Diseases of the central nervous system still remain among the most challenging pathologies known to mankind, having no or limited therapeutic possibilities and a very pessimistic prognosis. Advances in stem cell biology in the last decade have shown that stem cells might provide an inexhaustible source of neurons and glia as well as exerting a neuroprotective effect on the host tissue, thus opening new horizons for tissue engineering and regenerative medicine. Here, we discuss the progress made in the cell-based therapy of spinal cord injury. An emphasis has been placed on the application of adult mesenchymal stromal cells (MSCs). We then review the latest and most significant results from in vitro and in vivo research focusing on the regenerative/neuroprotective properties of MSCs. We also attempt to correlate the effect of MSCs with the pathological events that are taking place in the nervous tissue after SCI. Finally, we discuss the results from preclinical and clinical trials involving different routes of MSC application into patients with neurological disorders of the spinal cord.
Copyright © 2013. Published by Elsevier Masson SAS.
ALS; AMSCs; BDNF; BMSC; CNS; CST; Cell-based therapy; Clinical trials; ESCs; GDNF; GRP; GVHD; IGF-1; MN; MRI; MSC; MV; NF; NGF; NMJ; NPCs; NTF; Neuroprotection; OMgp; PNN; Regeneration; SC; SCI; SOD1; Stem cells; VEGF; adipose-derived MSCs; amyotrophic lateral sclerosis; bone marrow MSC; brain-derived neurotrophic factor; central nervous system; corticospinal tracts; embryonic stem cells; glia derived neurotrophic factor; glial restricted precursors; graft-versus-host disease; hNSC; hUCB; human neural stem/progenitor cells; human umbilical cord blood; iPSCs; induced pluripotent cells; insulin growth factor-1; magnetic resonance imaging; mesenchymal stromal cells; microvesicles; motoneurones; neural growth factor; neural progenitor cells; neurofilament; neuromuscular junction; neurotrophic factors; oligodendrocytemyelin glycoprotein; perineuronal nets; spinal cord; spinal cord injury; superoxide dismutase 1 gene; vascular endothelial growth factor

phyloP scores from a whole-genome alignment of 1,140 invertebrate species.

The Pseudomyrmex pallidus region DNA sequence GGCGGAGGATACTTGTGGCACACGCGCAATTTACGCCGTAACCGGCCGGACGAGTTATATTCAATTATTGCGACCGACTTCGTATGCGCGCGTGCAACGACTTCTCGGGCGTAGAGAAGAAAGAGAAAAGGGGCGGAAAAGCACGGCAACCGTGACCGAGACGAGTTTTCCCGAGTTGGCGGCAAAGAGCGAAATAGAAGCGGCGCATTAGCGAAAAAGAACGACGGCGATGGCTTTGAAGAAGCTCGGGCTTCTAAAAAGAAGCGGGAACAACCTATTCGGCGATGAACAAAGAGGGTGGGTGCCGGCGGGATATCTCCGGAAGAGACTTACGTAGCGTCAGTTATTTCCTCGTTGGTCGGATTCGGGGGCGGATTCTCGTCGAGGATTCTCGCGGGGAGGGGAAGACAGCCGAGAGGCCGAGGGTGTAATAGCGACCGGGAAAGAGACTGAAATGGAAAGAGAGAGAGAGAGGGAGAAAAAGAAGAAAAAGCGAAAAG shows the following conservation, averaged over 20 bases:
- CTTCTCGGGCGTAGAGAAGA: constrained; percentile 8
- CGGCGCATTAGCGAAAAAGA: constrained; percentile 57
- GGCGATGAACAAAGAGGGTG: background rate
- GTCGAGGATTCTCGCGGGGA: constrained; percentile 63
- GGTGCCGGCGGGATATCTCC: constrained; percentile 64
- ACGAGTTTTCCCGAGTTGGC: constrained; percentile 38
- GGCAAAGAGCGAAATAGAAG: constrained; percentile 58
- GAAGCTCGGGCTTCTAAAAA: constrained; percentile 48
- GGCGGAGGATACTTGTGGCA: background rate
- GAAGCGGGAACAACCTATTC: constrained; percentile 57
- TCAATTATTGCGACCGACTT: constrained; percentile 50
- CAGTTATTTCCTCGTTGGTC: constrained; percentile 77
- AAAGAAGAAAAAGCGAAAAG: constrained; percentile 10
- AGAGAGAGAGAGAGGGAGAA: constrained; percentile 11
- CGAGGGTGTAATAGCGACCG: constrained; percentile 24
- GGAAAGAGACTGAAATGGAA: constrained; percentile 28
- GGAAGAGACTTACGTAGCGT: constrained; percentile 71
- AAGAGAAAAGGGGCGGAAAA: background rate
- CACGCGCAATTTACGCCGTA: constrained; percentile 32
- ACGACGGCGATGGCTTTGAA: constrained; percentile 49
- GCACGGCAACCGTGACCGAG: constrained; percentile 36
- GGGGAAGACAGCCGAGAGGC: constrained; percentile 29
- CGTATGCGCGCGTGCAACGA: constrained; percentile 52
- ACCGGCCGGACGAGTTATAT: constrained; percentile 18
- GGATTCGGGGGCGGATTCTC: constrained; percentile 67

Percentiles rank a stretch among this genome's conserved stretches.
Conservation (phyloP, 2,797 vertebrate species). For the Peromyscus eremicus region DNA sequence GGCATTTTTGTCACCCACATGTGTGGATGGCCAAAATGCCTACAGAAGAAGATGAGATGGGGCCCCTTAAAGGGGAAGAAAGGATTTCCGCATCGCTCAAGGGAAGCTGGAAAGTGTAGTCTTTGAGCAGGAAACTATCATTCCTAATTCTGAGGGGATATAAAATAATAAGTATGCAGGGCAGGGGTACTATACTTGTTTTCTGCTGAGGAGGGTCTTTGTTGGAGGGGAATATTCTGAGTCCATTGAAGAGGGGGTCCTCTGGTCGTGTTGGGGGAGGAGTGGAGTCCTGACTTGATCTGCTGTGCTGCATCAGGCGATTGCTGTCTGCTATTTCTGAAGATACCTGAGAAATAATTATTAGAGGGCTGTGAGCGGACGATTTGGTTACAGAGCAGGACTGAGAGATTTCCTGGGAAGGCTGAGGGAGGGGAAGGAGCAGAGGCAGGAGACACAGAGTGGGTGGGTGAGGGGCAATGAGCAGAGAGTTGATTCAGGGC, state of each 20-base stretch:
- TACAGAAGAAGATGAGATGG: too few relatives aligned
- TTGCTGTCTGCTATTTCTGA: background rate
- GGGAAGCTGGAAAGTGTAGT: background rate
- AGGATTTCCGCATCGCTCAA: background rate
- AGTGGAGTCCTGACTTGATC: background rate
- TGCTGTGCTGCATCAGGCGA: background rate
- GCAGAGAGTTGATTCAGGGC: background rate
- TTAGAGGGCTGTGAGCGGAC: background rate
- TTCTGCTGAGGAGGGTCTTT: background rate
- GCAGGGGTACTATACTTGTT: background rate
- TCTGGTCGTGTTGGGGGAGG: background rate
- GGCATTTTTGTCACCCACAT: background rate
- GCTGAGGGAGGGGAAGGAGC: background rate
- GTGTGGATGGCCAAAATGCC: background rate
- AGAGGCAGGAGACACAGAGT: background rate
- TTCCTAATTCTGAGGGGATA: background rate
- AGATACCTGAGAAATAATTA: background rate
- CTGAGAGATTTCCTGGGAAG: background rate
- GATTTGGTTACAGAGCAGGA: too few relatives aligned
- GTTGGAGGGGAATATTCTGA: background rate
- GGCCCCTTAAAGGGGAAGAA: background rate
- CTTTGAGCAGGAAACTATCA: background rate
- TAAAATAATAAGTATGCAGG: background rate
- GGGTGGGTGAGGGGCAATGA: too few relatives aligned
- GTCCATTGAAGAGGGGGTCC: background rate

World J Stem Cells. 2014 Apr 26;6(2):120-33. doi: 10.4252/wjsc.v6.i2.120.
Mesenchymal stem cells in the treatment of spinal cord injuries: A review.
1Venkata Ramesh Dasari, Krishna Kumar Veeravalli, Department of Cancer Biology and Pharmacology, University of Illinois College of Medicine at Peoria, Peoria, IL 61656, United States.